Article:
The USSR and Venezuela fulfilled this role, rendering Fidel Castro independent from the people, and the people dependent on him. Real resources were obtained by the Government, which spent and invested them in the interests and on the whims of the boss, while the internal economy was a fiction to keep people distracted.
When Castro I lost the USSR, he allowed - out of extreme necessity - some economic freedom, but he quickly backpedaled and, almost simultaneously (in the mid-1990s) discovered that the development of tourism could allow him to maintain a state regime in which he was the state, as Castro-style tourism features characteristics similar to an external source of resources:
- The profits generated go directly to the government's central account.
- It is developed with foreign partners without any domestic, private, capitalist participation.
- It is centered in enclaves that are relatively isolated from most of the people.
- It was conceived in a way disconnected from the internal economy: just hotels for sun-seeking beachgoers.
- Cuban workers are paid little, granted some moderate privileges, but kept dependent.
- Cubans could not access them even by paying; it was a private business owned by the State ... by Fidel.
When Chávez came along, tourism was not abandoned. What was reduced or blocked was any kind of economic liberalization. Tourism investments, in fact, actually intensified, using resources stolen from the Venezuelan people. The important thing was to renew the scheme to obtain resources independent of the internal economy, which was kept, intentionally, inefficient: instead of a welfare state, the aim was the welfare of the state.
As a necessary Cuban counterpart complementing his foreign partners investing in tourism, Fidel Castro turned to his most loyal subjects: the Armed Forces, administrated by his faithful younger brother.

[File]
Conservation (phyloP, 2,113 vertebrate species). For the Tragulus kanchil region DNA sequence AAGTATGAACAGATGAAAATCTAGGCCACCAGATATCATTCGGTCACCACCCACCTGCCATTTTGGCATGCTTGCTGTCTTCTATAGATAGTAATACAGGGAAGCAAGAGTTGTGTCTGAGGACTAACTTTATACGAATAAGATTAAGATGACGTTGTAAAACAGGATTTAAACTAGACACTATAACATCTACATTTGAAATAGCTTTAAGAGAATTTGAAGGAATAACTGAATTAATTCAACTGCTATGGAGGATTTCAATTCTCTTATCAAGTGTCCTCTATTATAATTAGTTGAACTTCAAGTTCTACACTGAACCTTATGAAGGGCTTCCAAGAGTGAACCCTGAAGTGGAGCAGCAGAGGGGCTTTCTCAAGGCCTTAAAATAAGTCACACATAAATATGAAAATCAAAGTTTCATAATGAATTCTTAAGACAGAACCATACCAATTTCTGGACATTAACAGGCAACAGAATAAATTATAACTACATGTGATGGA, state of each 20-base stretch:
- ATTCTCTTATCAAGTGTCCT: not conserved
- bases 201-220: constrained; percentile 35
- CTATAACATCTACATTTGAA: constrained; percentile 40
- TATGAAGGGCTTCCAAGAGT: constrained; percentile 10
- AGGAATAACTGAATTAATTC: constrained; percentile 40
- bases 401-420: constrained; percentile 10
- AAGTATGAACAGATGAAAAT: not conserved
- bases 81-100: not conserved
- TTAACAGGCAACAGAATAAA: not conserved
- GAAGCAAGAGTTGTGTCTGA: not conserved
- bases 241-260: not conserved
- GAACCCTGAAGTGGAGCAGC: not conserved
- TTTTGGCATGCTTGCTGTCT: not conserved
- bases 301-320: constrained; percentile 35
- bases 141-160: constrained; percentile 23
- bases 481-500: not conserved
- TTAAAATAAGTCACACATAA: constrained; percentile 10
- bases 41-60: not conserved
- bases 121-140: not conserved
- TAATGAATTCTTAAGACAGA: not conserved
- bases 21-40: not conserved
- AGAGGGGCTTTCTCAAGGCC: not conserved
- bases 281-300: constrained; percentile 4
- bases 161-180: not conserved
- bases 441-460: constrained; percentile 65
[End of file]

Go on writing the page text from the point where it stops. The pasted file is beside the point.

But then the inevitable happened: separate interests were created in that structure that, as Emilio Morales has noted well in his articles, has become a mafia in and of itself, crystallized in the form of GAESA, an entity semi-independent of the Government that shamelessly and unscrupulously seizes the country's assets to invest them in what is under its direct control: tourism.
Neo-Castroism, introduced by Raúl Castro and supported by this mafia-like structure, showed early signs of wanting to change Fidel's inefficient, centralist system. There was a fleeting moment, a mirage when it seemed that rapid and decided economic liberalization would be undertaken to seriously revitalize the national economy, for the first time since 1959, but everything fell apart due to fears of "going too fast" and Castro II's ineptitude.
Today in Cuba those who control the country's weapons also do its money, but they must coexist along with a bureaucratic leadership that dominates the internal machinery of political power and legitimacy providing the regime with stability; this "mortar" is Neo-Castroism.
Looking at the national investment figures, it seems that their scheme is for Díaz-Canel and the bureaucrats to use their half to sustain, for as long as possible, the tragedy of the country they have charged with governing. Meanwhile, López-Callejas (the head of GAESA and Díaz-Canel's "advisor", as well as a member of the Castro family) is to use the other half of the loot to build as many hotels as he can, in case one day the house of cards collapses so that he has a good cake to cut up and divvy out to relatives, collaborators and accomplices.
The obscene imbalance in the state's investments is not some kind of blunder in the regime’s economic policy, but rather a deliberate result in a country that is devoid of democracy preyed upon by a bloodsucking oligarchy of hangers-on and military brass.